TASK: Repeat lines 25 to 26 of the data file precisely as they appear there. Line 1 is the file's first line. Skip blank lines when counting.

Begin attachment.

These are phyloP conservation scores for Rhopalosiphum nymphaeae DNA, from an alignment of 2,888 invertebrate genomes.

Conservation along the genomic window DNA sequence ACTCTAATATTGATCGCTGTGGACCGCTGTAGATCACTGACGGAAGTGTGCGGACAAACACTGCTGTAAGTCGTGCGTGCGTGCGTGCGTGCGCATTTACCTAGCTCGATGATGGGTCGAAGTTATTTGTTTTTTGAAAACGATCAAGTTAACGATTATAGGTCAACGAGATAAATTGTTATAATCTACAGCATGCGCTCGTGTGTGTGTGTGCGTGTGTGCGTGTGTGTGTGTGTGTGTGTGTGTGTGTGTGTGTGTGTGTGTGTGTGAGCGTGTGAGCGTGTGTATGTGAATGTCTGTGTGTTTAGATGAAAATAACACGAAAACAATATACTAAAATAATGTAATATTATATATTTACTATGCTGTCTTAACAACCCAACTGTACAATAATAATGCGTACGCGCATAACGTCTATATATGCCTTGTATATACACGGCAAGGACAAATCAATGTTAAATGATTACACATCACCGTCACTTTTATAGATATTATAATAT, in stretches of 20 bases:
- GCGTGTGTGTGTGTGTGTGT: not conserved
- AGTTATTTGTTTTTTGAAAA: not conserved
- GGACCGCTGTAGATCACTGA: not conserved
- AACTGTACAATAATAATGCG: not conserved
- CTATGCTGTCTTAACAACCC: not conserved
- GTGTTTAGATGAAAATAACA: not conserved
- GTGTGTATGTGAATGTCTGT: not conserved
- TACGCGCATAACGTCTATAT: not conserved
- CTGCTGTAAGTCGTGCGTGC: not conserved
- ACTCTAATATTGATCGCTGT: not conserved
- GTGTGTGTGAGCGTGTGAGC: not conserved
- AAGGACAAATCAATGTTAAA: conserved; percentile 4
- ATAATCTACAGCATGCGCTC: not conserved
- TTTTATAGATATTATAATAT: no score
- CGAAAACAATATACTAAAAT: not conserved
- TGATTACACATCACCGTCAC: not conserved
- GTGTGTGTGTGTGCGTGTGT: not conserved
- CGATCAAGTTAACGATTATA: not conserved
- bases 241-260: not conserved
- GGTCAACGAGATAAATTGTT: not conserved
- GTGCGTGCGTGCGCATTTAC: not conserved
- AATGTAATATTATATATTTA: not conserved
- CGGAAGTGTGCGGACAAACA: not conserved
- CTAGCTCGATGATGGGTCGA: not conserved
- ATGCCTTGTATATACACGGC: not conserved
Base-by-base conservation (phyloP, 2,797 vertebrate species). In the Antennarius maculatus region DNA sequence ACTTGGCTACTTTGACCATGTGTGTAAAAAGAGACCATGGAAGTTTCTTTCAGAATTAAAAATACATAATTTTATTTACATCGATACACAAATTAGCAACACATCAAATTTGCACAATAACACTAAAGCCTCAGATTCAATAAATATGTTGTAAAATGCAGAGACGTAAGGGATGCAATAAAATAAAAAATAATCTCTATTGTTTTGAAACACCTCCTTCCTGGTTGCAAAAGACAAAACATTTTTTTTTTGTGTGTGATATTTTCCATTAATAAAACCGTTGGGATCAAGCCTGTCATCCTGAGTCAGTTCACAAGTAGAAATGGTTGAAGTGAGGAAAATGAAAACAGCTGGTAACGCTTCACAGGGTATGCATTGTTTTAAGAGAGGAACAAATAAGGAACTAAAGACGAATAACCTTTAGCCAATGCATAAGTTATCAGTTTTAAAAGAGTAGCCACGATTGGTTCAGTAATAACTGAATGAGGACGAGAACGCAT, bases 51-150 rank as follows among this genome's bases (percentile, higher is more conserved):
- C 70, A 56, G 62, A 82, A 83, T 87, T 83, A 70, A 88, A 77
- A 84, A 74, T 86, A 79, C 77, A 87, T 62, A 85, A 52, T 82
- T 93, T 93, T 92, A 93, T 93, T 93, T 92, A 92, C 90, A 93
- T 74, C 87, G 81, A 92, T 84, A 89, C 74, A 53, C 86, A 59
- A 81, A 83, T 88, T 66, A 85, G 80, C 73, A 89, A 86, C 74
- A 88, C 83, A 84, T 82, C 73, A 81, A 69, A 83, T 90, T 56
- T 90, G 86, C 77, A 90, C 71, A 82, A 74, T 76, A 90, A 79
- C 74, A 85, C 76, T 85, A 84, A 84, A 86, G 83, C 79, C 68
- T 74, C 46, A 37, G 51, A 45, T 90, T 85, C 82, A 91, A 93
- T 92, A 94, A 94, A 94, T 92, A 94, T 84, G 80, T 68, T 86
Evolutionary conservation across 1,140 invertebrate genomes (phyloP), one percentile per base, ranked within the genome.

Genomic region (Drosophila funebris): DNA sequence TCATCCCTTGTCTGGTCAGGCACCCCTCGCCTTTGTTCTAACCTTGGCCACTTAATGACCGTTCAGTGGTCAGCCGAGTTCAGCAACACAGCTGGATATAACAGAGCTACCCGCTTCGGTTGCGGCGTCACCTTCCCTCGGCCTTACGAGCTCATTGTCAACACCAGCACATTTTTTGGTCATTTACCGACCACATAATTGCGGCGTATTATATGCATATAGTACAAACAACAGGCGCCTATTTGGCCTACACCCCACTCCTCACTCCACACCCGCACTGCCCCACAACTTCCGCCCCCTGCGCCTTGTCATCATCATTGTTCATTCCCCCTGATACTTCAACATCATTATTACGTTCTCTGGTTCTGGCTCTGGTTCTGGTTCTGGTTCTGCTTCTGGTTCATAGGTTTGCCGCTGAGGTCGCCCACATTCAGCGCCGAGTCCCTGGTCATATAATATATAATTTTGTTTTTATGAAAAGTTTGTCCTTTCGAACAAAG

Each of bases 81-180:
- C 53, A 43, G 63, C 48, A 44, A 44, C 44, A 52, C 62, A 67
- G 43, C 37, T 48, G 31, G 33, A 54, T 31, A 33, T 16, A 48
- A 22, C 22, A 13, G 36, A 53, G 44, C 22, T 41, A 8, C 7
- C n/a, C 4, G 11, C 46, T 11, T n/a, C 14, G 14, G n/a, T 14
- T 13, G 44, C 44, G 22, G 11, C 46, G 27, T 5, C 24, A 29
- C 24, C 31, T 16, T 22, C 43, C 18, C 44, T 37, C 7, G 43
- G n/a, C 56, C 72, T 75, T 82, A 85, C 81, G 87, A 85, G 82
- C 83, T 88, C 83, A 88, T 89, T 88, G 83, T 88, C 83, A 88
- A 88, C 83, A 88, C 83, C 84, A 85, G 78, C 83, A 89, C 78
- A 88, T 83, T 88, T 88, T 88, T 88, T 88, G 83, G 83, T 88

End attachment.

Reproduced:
- CGGAAGTGTGCGGACAAACA: not conserved
- CTAGCTCGATGATGGGTCGA: not conserved